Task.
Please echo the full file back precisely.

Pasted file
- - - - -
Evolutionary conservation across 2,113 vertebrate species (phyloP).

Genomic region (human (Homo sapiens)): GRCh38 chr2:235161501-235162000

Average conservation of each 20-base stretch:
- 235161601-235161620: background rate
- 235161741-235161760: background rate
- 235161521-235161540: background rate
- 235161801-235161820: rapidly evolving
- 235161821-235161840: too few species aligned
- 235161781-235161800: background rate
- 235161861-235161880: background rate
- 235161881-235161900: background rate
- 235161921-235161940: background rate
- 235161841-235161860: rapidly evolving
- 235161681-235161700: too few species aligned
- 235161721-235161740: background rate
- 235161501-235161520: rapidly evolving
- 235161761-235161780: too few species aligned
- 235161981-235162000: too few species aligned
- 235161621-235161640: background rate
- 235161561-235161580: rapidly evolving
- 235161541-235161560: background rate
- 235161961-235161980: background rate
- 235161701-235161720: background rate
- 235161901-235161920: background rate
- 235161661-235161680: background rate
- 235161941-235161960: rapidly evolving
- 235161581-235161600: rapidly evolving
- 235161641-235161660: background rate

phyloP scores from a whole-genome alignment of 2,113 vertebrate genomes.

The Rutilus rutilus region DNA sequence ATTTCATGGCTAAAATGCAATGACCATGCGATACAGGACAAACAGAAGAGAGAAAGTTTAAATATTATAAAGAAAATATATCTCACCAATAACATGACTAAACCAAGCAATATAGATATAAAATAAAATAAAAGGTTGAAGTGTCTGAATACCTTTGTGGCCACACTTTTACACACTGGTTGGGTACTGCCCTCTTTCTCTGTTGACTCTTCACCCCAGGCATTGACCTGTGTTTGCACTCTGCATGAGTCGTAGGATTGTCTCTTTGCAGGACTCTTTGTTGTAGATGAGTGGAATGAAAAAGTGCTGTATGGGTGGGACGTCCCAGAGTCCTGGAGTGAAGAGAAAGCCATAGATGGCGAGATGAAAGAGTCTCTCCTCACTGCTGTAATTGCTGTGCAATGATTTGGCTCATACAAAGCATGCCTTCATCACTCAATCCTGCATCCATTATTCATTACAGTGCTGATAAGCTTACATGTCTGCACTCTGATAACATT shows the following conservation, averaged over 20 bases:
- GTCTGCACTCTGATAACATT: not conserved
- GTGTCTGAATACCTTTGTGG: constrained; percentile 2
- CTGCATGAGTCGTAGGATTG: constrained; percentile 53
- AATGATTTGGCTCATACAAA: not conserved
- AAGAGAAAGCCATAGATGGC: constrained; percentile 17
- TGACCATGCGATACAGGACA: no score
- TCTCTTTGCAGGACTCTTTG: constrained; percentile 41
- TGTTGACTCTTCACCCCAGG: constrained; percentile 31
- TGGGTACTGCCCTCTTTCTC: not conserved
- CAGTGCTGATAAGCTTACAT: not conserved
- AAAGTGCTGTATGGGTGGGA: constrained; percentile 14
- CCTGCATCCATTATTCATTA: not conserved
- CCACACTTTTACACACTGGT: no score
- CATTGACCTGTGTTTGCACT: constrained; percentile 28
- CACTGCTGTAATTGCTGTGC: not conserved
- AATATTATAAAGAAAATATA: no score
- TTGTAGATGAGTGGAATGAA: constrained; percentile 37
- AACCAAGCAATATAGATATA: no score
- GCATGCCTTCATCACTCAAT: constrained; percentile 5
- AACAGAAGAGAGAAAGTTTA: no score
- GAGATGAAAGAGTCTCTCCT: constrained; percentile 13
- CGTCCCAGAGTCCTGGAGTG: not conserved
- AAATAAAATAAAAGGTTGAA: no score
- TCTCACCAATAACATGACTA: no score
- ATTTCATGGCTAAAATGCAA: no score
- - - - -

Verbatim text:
Evolutionary conservation across 2,113 vertebrate species (phyloP).

Genomic region (human (Homo sapiens)): GRCh38 chr2:235161501-235162000

Average conservation of each 20-base stretch:
- 235161601-235161620: background rate
- 235161741-235161760: background rate
- 235161521-235161540: background rate
- 235161801-235161820: rapidly evolving
- 235161821-235161840: too few species aligned
- 235161781-235161800: background rate
- 235161861-235161880: background rate
- 235161881-235161900: background rate
- 235161921-235161940: background rate
- 235161841-235161860: rapidly evolving
- 235161681-235161700: too few species aligned
- 235161721-235161740: background rate
- 235161501-235161520: rapidly evolving
- 235161761-235161780: too few species aligned
- 235161981-235162000: too few species aligned
- 235161621-235161640: background rate
- 235161561-235161580: rapidly evolving
- 235161541-235161560: background rate
- 235161961-235161980: background rate
- 235161701-235161720: background rate
- 235161901-235161920: background rate
- 235161661-235161680: background rate
- 235161941-235161960: rapidly evolving
- 235161581-235161600: rapidly evolving
- 235161641-235161660: background rate

phyloP scores from a whole-genome alignment of 2,113 vertebrate genomes.

The Rutilus rutilus region DNA sequence ATTTCATGGCTAAAATGCAATGACCATGCGATACAGGACAAACAGAAGAGAGAAAGTTTAAATATTATAAAGAAAATATATCTCACCAATAACATGACTAAACCAAGCAATATAGATATAAAATAAAATAAAAGGTTGAAGTGTCTGAATACCTTTGTGGCCACACTTTTACACACTGGTTGGGTACTGCCCTCTTTCTCTGTTGACTCTTCACCCCAGGCATTGACCTGTGTTTGCACTCTGCATGAGTCGTAGGATTGTCTCTTTGCAGGACTCTTTGTTGTAGATGAGTGGAATGAAAAAGTGCTGTATGGGTGGGACGTCCCAGAGTCCTGGAGTGAAGAGAAAGCCATAGATGGCGAGATGAAAGAGTCTCTCCTCACTGCTGTAATTGCTGTGCAATGATTTGGCTCATACAAAGCATGCCTTCATCACTCAATCCTGCATCCATTATTCATTACAGTGCTGATAAGCTTACATGTCTGCACTCTGATAACATT shows the following conservation, averaged over 20 bases:
- GTCTGCACTCTGATAACATT: not conserved
- GTGTCTGAATACCTTTGTGG: constrained; percentile 2
- CTGCATGAGTCGTAGGATTG: constrained; percentile 53
- AATGATTTGGCTCATACAAA: not conserved
- AAGAGAAAGCCATAGATGGC: constrained; percentile 17
- TGACCATGCGATACAGGACA: no score
- TCTCTTTGCAGGACTCTTTG: constrained; percentile 41
- TGTTGACTCTTCACCCCAGG: constrained; percentile 31
- TGGGTACTGCCCTCTTTCTC: not conserved
- CAGTGCTGATAAGCTTACAT: not conserved
- AAAGTGCTGTATGGGTGGGA: constrained; percentile 14
- CCTGCATCCATTATTCATTA: not conserved
- CCACACTTTTACACACTGGT: no score
- CATTGACCTGTGTTTGCACT: constrained; percentile 28
- CACTGCTGTAATTGCTGTGC: not conserved
- AATATTATAAAGAAAATATA: no score
- TTGTAGATGAGTGGAATGAA: constrained; percentile 37
- AACCAAGCAATATAGATATA: no score
- GCATGCCTTCATCACTCAAT: constrained; percentile 5
- AACAGAAGAGAGAAAGTTTA: no score
- GAGATGAAAGAGTCTCTCCT: constrained; percentile 13
- CGTCCCAGAGTCCTGGAGTG: not conserved
- AAATAAAATAAAAGGTTGAA: no score
- TCTCACCAATAACATGACTA: no score
- ATTTCATGGCTAAAATGCAA: no score